a song by Richard Thompson
performed by Norma Waterson on her album
The Very Thought of You
released June 1999
|Norma Waterson is one of England's foremost folk singers. In her
album `The Very Thought of You',
she links old-time tunes with contemporary ones.
After singing Blaze Away - a staple of Josef's repertoire - she sings a rather melancholy one called Josef Locke, based on an incident in Covent Garden, between the UK folk group Fairport Convention and a singer claiming to be Joe Locke.
Intrigued, I wrote to Norma asking her what she knew of the story, and here's her reply:
|Dear Peter, I know only a little of the
story behind the song. It happened to Fairport Convention after a gig in Covent Garden.
Richard Thompson says the man came in and said he was Josef Locke, and that his music was
better than theirs.
He proceeded to sing, and Richard says he wasn't bad, but he has no idea if it was him or one of the many imitators of Josef in those days.
He finally got very drunk and was thrown out of the pub.
I am a big fan of the man, as is my mum
Yours, Norma Waterson
UPDATE: December 2005
Richard Thompson recorded his song Josef Locke in 2005 especially for his upcoming box set RT The Life and Music of Richard Thompson. It's an acoustic version with just the composer singing & accompanying himself on guitar. 2'48" The liner notes say on page 135: Joseph Locke (Thompson - exclusive recording for this set 2005) Previously unreleased Also recorded by Norma Waterson "Never before released by Richard (though he plays lead guitar on Norma Waterson's version), this song was inspired by a real event. RT:"It was an incident which made a real impression - one of those late night/early mornings in Covent Garden that we talked about... that curious mix of people; there was this character who claimed to be Josef Locke. I don't know if it was...or if we believed he was. That's not what's important". The scene is the all-night pub, open at unearthy hours for the Market Workers and Middle Earthly hours for the underground freaks. Add opera-goers into the mix, and an Irishman, somewhat worse for drink, making this amazing claim and proving his point by singing (RT: "As I recall, he wasn't bad"). Eventually, he became too drunk and was evicted. "And there he was, gone". Richard wanted to turn his recollections into an appropriate musical form and so wrote an aria, in which his character tells his life story, just as a character in an opera might introduce himself or reveal his innermost thoughts to the audience. He briefly quotes from a piece by Scarlatti".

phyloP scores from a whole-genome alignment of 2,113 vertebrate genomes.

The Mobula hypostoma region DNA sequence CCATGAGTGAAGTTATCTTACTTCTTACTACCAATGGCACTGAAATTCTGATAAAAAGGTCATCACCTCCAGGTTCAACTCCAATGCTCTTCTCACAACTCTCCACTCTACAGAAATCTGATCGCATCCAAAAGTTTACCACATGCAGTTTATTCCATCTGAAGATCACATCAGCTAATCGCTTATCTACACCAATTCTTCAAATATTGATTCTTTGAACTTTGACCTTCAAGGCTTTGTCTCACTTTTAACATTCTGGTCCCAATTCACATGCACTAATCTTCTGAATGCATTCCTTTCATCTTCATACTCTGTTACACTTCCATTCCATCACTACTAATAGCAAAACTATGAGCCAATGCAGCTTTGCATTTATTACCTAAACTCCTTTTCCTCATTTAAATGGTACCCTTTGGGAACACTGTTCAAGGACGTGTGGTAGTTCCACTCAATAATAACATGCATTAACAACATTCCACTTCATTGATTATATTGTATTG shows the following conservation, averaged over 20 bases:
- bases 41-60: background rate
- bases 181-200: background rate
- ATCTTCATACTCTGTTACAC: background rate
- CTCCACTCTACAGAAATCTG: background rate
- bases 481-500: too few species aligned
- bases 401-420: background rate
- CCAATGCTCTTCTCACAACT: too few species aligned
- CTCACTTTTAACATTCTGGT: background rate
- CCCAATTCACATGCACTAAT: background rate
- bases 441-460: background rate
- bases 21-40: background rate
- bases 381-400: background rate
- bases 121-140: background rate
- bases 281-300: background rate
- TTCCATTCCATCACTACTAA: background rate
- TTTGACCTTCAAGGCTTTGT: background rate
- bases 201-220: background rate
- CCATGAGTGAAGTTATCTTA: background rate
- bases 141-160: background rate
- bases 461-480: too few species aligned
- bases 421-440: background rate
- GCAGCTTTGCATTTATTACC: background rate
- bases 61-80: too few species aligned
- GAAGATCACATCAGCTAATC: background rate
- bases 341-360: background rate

|Covent Garden - pictures I took in June 1999|
|RETURN to the Josef Locke home page|